We have spent another few days wandering around Santiago. We are constantly suprised by the beautiful old buildings that are falling apart and unused, but also glad to see how some have been restored or facades preserved, such as the Centro Cultural Estación Mapocho, once a beautiful old train station, now a Cultural and Events Centre.
We did a walking tour of the city, which was fantastic. It started in the Plaza de Armas at the Catedral de Santiago. From there we walked the streets past important sites such as the Palacio La Moneda (Government House), the Opera House, Stock Exchange and Pablo Nerudas House.
But important buildings aside, we also learned about some things we had been pondering up until that point:
- Chileans only make drinks sweet. This would explain why the juice from the supermarket was ridiculously sweet. We are yet to try some of the typical alcoholic beverages that are made to be super sweet also.
- Young people wandering the streets in torn clothes covered in flour, pen and with a distinctive fishy stench are university students completing their initiaition, who are then put on the streets to beg for money to pay for the return of their belongings.
- "Coffee with Legs". The other day we went into a coffee shop, where we were served a hideous tasting cappucino by a young lass in about 6 inches of make up, tight, short dress and with rather large cleavage flirting extensively with the clientelle. Due to the terrible standard of coffee in Chile, serving coffee in this way is designed to help distract the drinker from the taste. Though we haven't ventured into them, there are two other versions of "coffee with legs". In one, the windows are blacked out and the girls wear a little less fabric, and the other involves the "happy minute", where for 1 minute at random times, the doors are locked and the girls get their kit off for a minute, before redressing and returning to normal service.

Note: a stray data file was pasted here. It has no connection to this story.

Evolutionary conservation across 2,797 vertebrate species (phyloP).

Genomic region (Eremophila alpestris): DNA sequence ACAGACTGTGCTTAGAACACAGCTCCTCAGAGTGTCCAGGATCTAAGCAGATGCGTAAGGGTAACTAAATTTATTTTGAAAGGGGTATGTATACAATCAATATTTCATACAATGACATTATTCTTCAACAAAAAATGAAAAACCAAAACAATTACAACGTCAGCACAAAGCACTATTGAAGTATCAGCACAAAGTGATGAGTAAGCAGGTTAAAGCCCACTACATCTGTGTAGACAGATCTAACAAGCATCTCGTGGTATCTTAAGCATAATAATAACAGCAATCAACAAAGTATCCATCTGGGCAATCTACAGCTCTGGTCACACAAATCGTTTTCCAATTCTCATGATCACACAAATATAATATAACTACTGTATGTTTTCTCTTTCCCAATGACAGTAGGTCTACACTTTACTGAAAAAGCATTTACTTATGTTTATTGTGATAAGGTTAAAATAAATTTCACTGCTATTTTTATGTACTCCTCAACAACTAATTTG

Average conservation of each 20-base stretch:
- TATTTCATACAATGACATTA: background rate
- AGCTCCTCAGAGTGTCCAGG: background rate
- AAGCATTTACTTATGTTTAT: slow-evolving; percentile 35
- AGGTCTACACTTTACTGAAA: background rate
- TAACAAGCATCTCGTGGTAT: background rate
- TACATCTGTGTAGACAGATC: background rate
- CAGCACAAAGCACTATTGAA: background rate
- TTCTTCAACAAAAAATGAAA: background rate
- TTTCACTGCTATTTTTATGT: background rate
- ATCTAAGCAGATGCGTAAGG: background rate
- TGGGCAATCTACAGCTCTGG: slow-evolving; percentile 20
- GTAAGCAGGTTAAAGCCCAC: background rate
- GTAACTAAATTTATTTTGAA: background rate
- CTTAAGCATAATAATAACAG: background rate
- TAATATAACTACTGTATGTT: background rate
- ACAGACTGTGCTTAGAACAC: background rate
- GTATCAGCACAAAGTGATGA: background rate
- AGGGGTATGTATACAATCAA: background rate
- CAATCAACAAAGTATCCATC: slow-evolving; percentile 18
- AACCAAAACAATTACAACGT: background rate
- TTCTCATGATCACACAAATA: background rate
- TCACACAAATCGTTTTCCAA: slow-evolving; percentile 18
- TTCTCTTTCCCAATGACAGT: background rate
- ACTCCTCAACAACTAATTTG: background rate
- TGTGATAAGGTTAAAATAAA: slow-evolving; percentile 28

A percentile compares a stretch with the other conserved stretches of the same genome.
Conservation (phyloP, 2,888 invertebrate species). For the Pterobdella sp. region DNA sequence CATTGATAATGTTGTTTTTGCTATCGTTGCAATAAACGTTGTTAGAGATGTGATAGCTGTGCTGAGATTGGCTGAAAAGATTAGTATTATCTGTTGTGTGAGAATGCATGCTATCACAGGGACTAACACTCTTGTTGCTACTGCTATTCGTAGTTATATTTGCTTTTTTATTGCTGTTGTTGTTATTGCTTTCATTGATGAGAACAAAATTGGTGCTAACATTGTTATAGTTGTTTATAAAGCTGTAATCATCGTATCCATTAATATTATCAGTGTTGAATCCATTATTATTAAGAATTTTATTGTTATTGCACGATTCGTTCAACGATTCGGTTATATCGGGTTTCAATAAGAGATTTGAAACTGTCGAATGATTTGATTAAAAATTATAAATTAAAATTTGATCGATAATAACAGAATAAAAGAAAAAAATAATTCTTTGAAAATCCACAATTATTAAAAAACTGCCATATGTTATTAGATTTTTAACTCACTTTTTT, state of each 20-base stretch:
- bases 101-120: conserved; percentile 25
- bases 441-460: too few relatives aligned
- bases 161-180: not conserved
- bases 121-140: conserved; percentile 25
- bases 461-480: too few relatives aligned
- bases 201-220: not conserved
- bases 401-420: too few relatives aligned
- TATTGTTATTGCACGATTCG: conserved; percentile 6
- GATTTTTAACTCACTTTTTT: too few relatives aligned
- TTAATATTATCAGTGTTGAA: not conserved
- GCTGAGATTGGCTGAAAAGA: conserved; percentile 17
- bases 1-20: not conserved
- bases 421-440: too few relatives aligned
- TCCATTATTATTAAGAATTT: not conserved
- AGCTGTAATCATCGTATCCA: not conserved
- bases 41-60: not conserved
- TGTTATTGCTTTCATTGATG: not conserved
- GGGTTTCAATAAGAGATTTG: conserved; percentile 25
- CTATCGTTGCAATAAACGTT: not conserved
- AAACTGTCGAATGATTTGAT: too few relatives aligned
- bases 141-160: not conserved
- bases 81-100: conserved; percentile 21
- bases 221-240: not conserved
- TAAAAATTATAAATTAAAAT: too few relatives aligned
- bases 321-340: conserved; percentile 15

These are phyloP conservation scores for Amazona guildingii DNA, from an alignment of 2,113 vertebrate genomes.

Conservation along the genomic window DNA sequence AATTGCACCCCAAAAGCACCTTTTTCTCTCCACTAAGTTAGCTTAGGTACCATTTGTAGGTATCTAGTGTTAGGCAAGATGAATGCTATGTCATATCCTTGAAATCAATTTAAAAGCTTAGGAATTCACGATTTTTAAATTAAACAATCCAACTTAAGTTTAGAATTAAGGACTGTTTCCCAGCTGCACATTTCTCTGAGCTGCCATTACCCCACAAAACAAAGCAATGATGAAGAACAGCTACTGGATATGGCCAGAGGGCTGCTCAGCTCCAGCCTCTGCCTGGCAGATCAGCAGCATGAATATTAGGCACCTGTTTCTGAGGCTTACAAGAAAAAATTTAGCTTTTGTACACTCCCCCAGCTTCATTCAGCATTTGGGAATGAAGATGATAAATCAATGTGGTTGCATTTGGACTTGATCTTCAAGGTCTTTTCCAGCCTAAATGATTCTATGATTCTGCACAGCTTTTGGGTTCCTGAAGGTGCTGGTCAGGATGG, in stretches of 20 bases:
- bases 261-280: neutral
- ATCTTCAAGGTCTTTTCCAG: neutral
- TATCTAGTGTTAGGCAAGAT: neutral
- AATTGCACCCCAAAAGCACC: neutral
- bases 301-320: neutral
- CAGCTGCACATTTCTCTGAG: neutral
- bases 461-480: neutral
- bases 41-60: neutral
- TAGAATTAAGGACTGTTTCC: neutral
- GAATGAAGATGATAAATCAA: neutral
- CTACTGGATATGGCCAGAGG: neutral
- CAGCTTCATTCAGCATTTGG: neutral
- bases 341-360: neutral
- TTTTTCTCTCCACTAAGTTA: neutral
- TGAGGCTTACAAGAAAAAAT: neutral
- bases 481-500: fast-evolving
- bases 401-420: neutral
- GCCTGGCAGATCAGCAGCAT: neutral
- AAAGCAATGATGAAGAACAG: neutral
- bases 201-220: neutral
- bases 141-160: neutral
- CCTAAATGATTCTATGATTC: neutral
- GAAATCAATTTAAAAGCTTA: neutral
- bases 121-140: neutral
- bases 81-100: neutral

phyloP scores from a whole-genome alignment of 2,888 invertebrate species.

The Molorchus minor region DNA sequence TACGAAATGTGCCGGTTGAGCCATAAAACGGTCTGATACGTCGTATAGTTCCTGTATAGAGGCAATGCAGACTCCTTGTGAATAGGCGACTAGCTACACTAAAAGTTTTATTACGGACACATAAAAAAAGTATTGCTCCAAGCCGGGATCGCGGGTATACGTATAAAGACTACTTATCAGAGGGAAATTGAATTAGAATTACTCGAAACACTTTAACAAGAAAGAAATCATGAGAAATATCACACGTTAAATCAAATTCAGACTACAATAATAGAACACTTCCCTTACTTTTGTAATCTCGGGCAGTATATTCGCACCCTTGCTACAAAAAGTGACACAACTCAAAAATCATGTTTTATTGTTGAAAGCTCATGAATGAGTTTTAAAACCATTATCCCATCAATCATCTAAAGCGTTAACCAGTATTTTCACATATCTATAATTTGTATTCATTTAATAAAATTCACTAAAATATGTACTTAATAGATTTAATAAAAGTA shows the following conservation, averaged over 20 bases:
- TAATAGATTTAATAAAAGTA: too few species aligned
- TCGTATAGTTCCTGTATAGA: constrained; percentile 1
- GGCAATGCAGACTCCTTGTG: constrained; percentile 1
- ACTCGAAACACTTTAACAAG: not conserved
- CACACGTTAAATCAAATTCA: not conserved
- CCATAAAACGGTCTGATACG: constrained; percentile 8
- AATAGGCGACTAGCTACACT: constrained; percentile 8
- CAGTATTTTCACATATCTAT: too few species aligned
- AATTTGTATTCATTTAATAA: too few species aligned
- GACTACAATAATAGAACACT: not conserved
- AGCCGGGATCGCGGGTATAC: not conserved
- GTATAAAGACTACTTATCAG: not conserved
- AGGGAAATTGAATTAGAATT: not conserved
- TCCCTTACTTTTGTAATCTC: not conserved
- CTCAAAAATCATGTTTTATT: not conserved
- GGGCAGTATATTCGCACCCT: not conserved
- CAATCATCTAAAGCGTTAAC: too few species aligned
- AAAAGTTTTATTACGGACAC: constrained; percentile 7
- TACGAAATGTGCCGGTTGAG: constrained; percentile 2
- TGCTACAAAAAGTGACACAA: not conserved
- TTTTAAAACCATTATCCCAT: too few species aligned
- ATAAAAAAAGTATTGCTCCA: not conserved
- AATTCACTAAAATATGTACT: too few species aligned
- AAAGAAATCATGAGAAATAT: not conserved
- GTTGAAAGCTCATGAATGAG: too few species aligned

A visit to the Museo Chileno de Arte Precolumbino was fascinating. This contains artefacts from the various Indegenous cultures of the Precolumbian Era such as newborn mummies, fabrics, pottery, carvings, stonework and metalwork. We spent hours wandering the exhibitions being blown away by the cultures and skills of the artists.
We are trying to eat in out apartment as much as possible to save money. Last night we thought a steak and salad would be nice. We used our Spanish disctionary to decipher what meats were what in the supermarket and purchased some beef? As we cooked it, it started peeling apart into thin layers. We still ate it, and so far so good, but we might try an actual butcher next time we buy meat! At least we had a giant corona to wash it down :-)